How can we bring the ingredients of social finance, which is about how to do good with money, to the work of building better cities in Canada?

Cities for People is cooking up a feast of articles on the intersection of social finance and cities. Here’s a taste of what you can expect over the next few months.

Introducing social finance

Social finance is an approach to mobilizing private capital that delivers both a social as well as economic return. It is an umbrella term that covers the various tools and models of achieving a positive social impact with private, public and social capital and financial innovation. As a way of leveraging the market and advancing economies to serve the interests of people and build shared prosperity, it fits right in the New Economies stream. (Learn more about Cities for People’s New Economies theme with this introductory blog post.)

There are many applications of this simple idea: strategic philanthropy, loans for non-profits, investments in social-purpose businesses, microfinance, green bonds, socially responsible investments, and social procurement, to name but a few.

Recent research indicates that over $10.6bn was invested around the world in social finance in 2013, with approximately $46bn in assets under management (JP Morgan and Global Impact Investing Network, 2014). In Canada alone, an estimated $5.3bn is available in social finance assets under management (Purpose Capital and MaRS Centre for Impact Investing, 2014).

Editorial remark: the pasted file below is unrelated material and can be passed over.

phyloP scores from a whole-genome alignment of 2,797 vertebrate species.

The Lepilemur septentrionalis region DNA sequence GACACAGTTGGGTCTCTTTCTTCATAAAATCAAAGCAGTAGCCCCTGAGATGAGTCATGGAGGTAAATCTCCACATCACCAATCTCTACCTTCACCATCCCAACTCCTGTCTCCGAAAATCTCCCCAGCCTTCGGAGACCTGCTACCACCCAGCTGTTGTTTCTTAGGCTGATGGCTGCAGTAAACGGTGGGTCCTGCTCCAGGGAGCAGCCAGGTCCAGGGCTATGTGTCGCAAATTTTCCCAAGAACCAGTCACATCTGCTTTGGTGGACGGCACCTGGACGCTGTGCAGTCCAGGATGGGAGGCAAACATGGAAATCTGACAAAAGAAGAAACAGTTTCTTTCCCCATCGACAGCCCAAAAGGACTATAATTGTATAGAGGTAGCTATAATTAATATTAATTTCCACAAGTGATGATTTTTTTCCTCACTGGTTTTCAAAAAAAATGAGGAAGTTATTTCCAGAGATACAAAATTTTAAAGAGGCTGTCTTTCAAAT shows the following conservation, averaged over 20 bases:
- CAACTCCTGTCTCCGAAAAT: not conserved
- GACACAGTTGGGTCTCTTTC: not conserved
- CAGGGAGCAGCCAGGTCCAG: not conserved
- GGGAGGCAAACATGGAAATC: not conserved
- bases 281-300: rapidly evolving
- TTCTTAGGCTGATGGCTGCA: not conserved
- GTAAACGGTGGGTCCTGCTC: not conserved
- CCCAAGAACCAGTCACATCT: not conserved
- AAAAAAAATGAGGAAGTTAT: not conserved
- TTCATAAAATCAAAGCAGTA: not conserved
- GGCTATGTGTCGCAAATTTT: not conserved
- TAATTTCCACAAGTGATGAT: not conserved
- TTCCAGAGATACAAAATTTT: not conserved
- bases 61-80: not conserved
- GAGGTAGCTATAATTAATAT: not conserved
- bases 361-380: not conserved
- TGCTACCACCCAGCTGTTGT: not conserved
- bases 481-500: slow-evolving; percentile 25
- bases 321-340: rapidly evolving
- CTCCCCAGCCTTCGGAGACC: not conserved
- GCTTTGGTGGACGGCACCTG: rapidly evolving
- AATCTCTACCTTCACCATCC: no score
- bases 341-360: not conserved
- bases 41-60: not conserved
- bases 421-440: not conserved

It may already be apparent that social finance is a very broad field, something that weaves through all the work that we do. This blog series focuses on the intersection of social finance and cities – exploring how social finance addresses some of our greatest urban challenges and opportunities, including reducing inequality.  Here are some of the questions that guide our inquiry:

Identification: Who are the private and philanthropic funders that are investing in cities? Where are the social entrepreneurs who care about the urban future? What kinds of models have been tried, and where?